The world's leading developer
and manufacturer of whole body
bioimpedance systems


NI Medical NICaS provides continuous, accurate and non-invasive hemodynamic monitoring. It is based on the Whole-body Impedance Cardiography, a technology that was developed by NI Medical’s scientists over years of research and development following by extensive testing and validation.


Unlike other Thoracic based impedance technology, NICaS Whole-body Impedance Technology use the peripheral impedance signal for calculation of the Stroke Volume. This results in an improved accuracy. In fact, NICaS is the only Bio Impedance device that meets FDA guidelines for statistical bioequivalent to thermodilution Cardiac Output.

How Whole-body Bio-impedance works:

NICaS transmits a small electrical signal (1.4 mA @ 30 kHz) through the body through two sensors arranged in a wrist-to-ankle configuration. The majority of the signal flows through the blood in the arterial system. With each heartbeat, the volume of blood in the arterial system changes and this results in a change in the body electrical resistance. These changes are being measured by the NICaS. Cardiac Output as well as other hemodynamic and respiratory parameters are calculated by proprietary algorithms. In addition, NICaS measures a 1 channel ECG. The wrist-to-ankle configuration makes the device quick and easy to use because it does not require the patient to undress. See Figure 1 for NICaS ECG and ICG (Impedance Cardiography) waveforms.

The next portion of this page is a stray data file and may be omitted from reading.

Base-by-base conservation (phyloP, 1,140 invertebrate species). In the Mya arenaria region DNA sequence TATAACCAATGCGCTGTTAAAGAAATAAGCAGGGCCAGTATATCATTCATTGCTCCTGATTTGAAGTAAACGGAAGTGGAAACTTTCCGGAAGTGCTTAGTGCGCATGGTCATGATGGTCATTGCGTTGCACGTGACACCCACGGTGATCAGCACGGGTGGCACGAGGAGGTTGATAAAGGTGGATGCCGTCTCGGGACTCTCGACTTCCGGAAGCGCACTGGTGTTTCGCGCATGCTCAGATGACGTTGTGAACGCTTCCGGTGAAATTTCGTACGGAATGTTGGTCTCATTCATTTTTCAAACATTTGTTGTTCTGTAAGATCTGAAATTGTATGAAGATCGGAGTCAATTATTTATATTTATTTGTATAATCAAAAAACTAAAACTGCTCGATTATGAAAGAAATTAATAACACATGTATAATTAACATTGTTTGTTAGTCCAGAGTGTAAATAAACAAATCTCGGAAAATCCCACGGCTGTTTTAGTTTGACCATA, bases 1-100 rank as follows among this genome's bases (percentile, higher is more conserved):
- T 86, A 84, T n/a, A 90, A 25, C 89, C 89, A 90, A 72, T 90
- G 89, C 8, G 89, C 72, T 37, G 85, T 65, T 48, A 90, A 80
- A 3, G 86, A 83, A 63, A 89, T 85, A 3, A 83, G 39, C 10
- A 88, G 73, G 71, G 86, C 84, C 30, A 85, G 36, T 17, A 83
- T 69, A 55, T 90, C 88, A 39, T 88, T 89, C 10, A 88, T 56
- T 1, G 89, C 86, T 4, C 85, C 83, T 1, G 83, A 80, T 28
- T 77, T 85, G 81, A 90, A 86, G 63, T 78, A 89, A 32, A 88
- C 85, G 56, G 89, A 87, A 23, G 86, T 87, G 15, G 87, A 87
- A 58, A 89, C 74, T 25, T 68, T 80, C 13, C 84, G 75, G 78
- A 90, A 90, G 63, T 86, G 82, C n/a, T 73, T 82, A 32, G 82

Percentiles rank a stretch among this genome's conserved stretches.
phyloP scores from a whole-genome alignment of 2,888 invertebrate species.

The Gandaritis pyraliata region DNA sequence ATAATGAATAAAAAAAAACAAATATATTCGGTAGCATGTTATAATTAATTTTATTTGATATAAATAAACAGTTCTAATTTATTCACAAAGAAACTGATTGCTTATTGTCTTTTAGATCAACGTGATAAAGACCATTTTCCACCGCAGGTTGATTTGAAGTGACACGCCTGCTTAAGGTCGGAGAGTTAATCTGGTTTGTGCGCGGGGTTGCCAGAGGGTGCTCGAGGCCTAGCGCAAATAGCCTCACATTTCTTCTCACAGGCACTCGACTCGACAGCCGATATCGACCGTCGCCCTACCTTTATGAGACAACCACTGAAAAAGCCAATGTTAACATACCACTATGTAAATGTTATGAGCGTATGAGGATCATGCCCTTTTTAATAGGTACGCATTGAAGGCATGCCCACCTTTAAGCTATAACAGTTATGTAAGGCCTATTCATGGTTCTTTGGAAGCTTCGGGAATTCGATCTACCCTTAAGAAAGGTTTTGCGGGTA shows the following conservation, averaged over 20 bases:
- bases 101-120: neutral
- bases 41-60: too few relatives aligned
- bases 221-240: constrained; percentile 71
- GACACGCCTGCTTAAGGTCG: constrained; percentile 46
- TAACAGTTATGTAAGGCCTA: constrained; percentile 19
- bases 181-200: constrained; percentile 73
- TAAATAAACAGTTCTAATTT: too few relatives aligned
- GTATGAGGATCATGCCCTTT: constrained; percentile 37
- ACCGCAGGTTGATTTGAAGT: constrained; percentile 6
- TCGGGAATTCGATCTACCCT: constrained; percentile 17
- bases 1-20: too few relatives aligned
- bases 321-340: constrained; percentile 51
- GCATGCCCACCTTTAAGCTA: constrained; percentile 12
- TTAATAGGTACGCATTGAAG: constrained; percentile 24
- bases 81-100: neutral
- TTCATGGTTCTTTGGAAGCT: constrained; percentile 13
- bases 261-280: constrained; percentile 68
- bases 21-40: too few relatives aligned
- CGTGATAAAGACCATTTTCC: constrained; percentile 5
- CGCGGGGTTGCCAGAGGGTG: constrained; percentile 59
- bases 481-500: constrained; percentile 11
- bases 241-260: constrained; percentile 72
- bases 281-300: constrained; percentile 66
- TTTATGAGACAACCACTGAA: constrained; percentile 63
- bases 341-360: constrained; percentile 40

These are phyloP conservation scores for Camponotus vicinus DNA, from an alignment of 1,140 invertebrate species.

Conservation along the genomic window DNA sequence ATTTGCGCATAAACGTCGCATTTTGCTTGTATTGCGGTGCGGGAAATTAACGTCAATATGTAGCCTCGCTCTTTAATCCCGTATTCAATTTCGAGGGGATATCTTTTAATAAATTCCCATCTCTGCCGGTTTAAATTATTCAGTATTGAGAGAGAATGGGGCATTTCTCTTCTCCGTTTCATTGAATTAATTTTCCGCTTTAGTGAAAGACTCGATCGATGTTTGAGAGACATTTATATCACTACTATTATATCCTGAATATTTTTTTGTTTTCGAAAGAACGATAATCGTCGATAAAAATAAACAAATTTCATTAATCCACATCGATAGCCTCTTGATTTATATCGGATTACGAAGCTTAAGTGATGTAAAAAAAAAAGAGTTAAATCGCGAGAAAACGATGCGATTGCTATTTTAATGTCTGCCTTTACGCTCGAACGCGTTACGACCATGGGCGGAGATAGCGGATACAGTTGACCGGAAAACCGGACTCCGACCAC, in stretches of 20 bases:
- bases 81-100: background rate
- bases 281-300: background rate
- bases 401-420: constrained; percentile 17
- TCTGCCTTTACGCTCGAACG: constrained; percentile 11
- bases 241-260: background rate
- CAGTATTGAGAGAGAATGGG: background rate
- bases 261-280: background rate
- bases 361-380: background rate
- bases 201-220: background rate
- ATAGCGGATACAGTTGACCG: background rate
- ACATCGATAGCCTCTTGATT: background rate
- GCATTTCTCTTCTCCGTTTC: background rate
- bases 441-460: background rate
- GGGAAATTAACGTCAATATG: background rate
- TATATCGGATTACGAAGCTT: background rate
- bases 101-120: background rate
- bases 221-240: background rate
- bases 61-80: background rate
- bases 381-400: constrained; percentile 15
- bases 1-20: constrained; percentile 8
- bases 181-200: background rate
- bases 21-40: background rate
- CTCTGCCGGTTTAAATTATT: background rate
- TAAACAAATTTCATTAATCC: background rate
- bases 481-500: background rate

Figure 1: Whole-body Impedance Waveform


Hundreds of comparisons demonstrated a very good correlation with Pulmonary Artery Catheter (PAC) as well as Fick and Echo Doppler. See Figure 2 for NICaS validation studies.



The advantage of the Whole-body over Thoracic Impedance

The Whole-body Impedance peripheral volumetric signal in borne throughout the length of the arterial tree beginning with the left ventricular stroke volume ejection.

In contrast, the Thoracic impedance waveform is generated by multiple sources, including the aorta, lungs, atria, vena cava and artifacts due to heart movements (Wang et al 2001, Kauppinen et al 1998, Wtorek 2000). In normal people, some studies have shown that Thoracic impedance gives reasonable reliable CO results (Raaijmakers et al 1999), but in the presence of cardiac conditions, distortions of the Thoracic waveforms were observed (Kubicek et al 1974). This is contrary to the Whole-body impedance, where we see very few changes, if any, in the waveform shape incurred by the different cardiac conditions. See Figure 3 for comparison between Whole-Body and Thoracic Impedance technologies.